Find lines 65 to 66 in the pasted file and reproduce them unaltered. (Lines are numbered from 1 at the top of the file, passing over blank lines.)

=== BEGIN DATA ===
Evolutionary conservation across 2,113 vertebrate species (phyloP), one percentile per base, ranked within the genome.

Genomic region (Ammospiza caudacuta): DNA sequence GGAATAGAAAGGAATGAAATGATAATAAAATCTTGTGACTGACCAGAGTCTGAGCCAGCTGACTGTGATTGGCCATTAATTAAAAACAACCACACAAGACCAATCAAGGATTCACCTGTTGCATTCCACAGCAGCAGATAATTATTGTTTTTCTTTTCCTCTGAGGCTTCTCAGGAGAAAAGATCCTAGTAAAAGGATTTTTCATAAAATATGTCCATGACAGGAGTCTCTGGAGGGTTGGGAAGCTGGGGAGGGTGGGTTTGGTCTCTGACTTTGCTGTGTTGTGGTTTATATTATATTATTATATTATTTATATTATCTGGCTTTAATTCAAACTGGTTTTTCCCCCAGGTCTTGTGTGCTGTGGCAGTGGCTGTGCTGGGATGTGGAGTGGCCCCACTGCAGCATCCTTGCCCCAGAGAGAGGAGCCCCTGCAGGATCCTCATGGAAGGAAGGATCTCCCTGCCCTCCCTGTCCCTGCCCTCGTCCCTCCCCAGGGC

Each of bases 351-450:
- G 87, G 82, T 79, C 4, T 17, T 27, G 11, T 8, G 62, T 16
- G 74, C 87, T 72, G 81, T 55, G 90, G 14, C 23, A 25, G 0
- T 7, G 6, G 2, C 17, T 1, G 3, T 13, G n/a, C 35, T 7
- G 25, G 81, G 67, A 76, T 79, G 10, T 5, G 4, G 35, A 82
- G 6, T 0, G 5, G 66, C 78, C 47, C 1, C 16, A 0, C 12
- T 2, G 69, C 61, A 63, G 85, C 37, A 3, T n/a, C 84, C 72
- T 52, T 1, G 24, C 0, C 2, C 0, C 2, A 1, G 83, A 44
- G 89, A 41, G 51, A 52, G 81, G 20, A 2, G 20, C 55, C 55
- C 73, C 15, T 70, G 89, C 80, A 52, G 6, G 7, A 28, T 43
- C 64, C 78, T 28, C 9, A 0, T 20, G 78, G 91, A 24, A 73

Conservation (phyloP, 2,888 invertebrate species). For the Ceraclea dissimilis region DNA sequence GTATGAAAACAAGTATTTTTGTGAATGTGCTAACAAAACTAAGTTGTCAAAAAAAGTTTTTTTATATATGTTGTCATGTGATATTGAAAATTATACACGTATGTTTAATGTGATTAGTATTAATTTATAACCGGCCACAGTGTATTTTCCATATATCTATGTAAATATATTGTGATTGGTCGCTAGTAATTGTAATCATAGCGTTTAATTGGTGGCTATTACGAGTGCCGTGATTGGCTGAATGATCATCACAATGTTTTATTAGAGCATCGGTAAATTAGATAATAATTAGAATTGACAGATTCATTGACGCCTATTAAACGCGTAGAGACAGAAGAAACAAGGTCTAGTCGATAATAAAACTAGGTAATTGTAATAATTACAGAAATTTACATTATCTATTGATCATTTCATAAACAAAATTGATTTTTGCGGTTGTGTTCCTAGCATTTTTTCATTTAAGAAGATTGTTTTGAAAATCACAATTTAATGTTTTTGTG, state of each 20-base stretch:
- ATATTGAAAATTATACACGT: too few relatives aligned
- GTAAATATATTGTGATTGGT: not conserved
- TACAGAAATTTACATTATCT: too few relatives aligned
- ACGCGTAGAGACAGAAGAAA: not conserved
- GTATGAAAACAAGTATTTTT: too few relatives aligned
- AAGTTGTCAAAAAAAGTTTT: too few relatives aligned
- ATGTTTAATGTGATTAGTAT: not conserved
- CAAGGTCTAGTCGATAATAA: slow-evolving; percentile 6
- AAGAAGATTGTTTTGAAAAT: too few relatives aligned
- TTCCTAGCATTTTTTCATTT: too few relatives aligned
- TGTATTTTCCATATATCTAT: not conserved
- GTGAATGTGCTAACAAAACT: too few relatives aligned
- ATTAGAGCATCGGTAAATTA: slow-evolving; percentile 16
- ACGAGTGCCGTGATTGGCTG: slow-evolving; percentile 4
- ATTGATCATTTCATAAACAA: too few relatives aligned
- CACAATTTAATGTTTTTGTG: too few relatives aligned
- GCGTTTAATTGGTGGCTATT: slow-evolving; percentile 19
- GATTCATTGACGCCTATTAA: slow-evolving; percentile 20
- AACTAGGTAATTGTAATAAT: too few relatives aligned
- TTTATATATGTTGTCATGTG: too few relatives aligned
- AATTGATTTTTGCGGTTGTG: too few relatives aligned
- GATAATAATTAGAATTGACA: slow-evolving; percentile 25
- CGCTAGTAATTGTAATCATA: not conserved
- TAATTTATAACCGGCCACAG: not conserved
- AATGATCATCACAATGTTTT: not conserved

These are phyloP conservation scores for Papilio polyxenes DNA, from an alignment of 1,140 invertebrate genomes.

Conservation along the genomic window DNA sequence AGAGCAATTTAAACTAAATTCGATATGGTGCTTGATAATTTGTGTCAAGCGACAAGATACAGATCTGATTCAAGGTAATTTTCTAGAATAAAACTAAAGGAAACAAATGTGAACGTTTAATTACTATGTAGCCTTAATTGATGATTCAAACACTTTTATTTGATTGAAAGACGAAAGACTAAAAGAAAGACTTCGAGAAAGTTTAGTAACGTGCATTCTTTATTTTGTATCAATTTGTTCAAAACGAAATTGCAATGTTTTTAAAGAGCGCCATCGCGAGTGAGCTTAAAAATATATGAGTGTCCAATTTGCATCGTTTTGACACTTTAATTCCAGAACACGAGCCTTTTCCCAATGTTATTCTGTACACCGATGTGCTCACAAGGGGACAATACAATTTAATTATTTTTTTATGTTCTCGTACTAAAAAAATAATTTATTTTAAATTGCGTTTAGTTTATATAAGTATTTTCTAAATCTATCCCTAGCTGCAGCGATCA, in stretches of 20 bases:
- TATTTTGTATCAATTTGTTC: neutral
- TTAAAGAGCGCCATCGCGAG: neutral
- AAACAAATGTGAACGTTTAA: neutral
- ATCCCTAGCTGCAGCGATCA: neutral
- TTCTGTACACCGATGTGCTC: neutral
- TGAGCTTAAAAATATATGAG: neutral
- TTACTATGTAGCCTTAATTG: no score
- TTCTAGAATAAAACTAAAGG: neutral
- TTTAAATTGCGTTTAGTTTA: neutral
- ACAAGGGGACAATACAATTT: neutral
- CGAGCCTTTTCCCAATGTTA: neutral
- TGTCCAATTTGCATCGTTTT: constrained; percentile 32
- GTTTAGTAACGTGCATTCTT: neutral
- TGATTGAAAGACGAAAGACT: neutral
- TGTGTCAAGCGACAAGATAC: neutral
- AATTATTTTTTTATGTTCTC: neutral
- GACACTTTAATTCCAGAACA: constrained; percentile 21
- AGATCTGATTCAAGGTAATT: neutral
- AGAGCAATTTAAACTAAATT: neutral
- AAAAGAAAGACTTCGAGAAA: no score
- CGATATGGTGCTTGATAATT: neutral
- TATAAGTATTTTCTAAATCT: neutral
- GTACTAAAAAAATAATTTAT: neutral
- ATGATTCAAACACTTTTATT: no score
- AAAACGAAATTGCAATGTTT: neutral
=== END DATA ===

- ATGATTCAAACACTTTTATT: no score
- AAAACGAAATTGCAATGTTT: neutral